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Cisco re-thinks Layer 8 networking with green components

Cisco Systems has re-written the rules of networking at the highest level, upgrading traditional Layer 8 technologies with higher-performing, greener counterparts, the company announced at a New York City event.

Cisco has re-written the rules of networking at the highest level, upgrading traditional Layer 8 technologies with higher-performing, greener counterparts, the company announced at a New York City event.

"Traditionally, user-level components are some of the least efficient, with the worst uptime," said Taylor Barnum, Cisco's vice president of marketing. "We've more or less scrapped the current paradigm and re-invented these end points for the twenty-first century."

For networking professionals, Layer 8 problems are a constant source of frustration: Excessive bandwidth consumption, spyware installation, frivolous help desk tickets and frequent emotional outbursts are all common for the organic components of this network layer. However, very little innovation has occurred at this level, even while much of the rest of the network has seen major reliability and throughput performance improvements.

"Part of the problem is that many of the basic components of this equipment, carbon and calcium for example, just aren't very durable," said James Bailey, lead engineer for the ambitious project. He said Cisco's new line of equipment, the T-series, would be based on titanium and coltan, which is better at dissipating heat efficiently.

One of the most highly touted aspects of the announcement was the environmental impact of the new product line. Barnum said the T-series is the "green technology of the millennium."

Cisco even brought in a surprise speaker to legitimize this point: The company revealed that Al Gore, former vice president and presidential candidate, is an early prototype for much of Cisco's work. And while early releases were panned as being stiff and "robotic," Gore said firmware updates had minimized these effects and helped cut his carbon footprint.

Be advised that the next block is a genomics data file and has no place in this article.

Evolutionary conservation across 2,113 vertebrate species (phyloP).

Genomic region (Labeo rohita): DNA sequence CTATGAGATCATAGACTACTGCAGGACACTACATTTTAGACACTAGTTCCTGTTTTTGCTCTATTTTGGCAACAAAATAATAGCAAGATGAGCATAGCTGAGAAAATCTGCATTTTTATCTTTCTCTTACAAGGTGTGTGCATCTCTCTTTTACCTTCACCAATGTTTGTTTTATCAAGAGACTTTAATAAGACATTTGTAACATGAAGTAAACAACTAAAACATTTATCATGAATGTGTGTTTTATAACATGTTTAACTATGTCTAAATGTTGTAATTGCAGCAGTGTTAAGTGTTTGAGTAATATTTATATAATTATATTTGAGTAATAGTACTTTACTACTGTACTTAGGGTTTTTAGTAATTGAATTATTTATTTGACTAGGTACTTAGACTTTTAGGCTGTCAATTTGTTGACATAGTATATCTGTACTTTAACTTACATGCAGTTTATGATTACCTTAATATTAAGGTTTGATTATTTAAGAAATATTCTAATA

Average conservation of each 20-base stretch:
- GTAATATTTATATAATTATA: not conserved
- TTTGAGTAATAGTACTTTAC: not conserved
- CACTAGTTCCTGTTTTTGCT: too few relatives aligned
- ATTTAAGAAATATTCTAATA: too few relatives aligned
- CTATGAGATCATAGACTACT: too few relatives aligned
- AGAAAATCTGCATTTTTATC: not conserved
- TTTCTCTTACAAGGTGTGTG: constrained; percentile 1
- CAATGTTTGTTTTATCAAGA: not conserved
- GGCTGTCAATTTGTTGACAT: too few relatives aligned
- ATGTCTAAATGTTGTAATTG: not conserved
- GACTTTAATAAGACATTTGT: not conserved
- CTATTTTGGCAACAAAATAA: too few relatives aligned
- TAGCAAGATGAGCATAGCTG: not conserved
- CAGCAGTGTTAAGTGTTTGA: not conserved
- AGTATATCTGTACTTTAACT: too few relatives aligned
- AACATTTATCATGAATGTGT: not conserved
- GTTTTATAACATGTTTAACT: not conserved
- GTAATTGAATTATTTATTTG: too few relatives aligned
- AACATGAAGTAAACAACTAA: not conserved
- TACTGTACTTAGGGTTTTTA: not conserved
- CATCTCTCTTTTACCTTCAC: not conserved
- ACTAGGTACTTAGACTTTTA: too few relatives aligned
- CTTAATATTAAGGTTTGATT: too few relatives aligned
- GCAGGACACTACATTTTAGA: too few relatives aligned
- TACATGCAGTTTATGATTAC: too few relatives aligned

"I think it's a tremendous advance, and I'm happy to have been invited in on the ground level," he said, speaking via TelePresence, another Cisco technology he has endorsed. "Now, instead of quick snacks and power naps, I can just plug in and keep working while legacy systems go offline for seven, even eight hours each day."

Al Gore joined Cisco executives in unveiling the company's new slogan: "The Human-Like Network."

Bailey said Cisco has already begun using one of the executive models, the T-1000, internally and has seen dramatic improvements in productivity, although the legacy system's failure rate skyrocketed in a mixed-system environment.

Barnum said the company expects quick adoption of the technology, with a projected assimilation of 95% of end users by 2010. The remaining market resistance, he said, would be crushed a few years later.

Others were a bit more skeptical. "Once again, we see Cisco coming up with some great innovations, but interoperability I think is a key missing component," said John Ringling, a senior analyst with Gartner Inc. "Legacy hardware will still survive for 10, maybe even 15 years."

Ringling also said network managers need to take a close look at total cost of ownership.

"Sure, the initial CapEx outlay may be lower, but when the T-series inevitably overthrows its IT overlords, there is going to be a lot of collateral damage," he said. "Break rooms, data centers … even whole cities will be laid waste. You really need to figure in those facts when you're making a decision about which route to go."

Have a question about this article, or a topic you'd like to see covered? Contact news writer Michael Morisy at And for all those T-series prototypes out there, this is, indeed, an April Fool's piece.

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